It seems there is always some synchronization going on (compared to WDM behaviour) even for SynchronizationScopeNone.

    There's nothing stopping me converting RESET to an asynchronous operation or a worker thread. That way the EvtRequestCancel would get through in a timely manner and RESET would finish as expected, no deadlocks.

    I'm a relative newbie to WDF, so I'm still learning its nuances.
  • OSR_Community_UserOSR_Community_User Member Posts: 110,217
    What you are doing is pending a request while retaining request ownership.

    You have another option. During device initialization, create a secondary queue configured for manual dispatching and with an EvtIoCanceledOnQueue.

    Now when you receive a DOSOMETHING request, do not mark it as cancellable but requeue it to the secondary queue configured for manual dispatching (WdfRequestForwardToIoQueue), and return from the I/O handler. Requests forwarded to this queue will stay there unless you remove them manually or unless they are cancelled (and completed within the EvtIoCanceledOnQueue).

    Because the request belongs to a WDF queue, it is owned by the framework and the framework will handle the request cancellation and call your registered EvtIoCanceledOnQueue to complete the request when such a cancellation occurs.

    Would the delay still be present in that case ? I don't know but it is Worth trying.
  • Peter_Viscarola_(OSR)Peter_Viscarola_(OSR) Administrator Posts: 7,576
    First of all, I apologize for being absent from this thread for the past couple of days. Duty calls, I'm afraid. I've been in meetings for the past day and a half, it seems.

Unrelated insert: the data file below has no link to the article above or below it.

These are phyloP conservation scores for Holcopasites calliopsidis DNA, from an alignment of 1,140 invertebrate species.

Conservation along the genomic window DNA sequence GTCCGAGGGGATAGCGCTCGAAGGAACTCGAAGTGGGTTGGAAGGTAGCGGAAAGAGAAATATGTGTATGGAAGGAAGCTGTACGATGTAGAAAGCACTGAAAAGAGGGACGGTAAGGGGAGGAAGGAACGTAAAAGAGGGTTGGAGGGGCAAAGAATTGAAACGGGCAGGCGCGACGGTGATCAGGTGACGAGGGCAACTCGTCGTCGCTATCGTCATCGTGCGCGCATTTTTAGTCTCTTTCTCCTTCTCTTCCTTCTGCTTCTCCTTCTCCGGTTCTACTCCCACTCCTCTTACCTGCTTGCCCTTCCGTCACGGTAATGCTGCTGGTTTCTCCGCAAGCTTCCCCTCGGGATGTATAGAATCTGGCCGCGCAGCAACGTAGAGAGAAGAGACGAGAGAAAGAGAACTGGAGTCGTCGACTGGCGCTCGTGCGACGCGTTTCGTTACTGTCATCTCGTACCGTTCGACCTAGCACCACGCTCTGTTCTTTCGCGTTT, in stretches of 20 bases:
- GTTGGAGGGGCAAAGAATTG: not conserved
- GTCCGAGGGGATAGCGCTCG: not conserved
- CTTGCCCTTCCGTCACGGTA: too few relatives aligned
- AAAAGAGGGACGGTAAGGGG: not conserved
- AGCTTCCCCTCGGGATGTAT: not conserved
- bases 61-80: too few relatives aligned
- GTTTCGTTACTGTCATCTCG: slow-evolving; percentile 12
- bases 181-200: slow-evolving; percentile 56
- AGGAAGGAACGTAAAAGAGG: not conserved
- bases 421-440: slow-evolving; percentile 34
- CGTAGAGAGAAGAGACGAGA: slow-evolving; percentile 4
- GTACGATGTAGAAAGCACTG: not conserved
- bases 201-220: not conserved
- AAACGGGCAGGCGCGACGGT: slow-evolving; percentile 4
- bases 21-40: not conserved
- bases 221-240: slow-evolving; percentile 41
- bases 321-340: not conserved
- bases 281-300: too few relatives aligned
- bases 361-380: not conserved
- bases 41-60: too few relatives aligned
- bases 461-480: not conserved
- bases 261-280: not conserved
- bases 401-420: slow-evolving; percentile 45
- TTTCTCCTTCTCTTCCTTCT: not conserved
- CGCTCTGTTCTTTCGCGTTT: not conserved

<quote>
    1) A user-mode program closes a handle while there are IRPs pending. My
    understanding of what happens in WDM land is that IRP_MJ_CLEANUP is delivered,
    assuming that the file object's reference count has gone to 0. If desired, the
    driver can complete the pending IRPs with some kind of failure status. If the
    driver doesn't, then those pending IRPs will complete normally in due course.
    The system *won't* cancel them automatically because the process and its threads
    are still alive. Is this correct?
    </quote>

    No and yes. Cleanup is called when the HANDLE count on the FILE_OBJECT goes to zero (not the reference count). Other than that (which is probably a typo on your part) all good (modulo whether the handle has been opened for a completion port, which makes this happen differently, but let's not go there).

    <quote>
    If the driver has not returned from its EvtDeviceIoRequest by
    the time a WDM cancel routine is invoked for an IRP corresponding to WDF
    request, dispatch of EvtRequestCancel is deferred.
    </quote>

    <quote>
    I'm a relative newbie to WDF, so I'm still learning its nuances.
    </quote>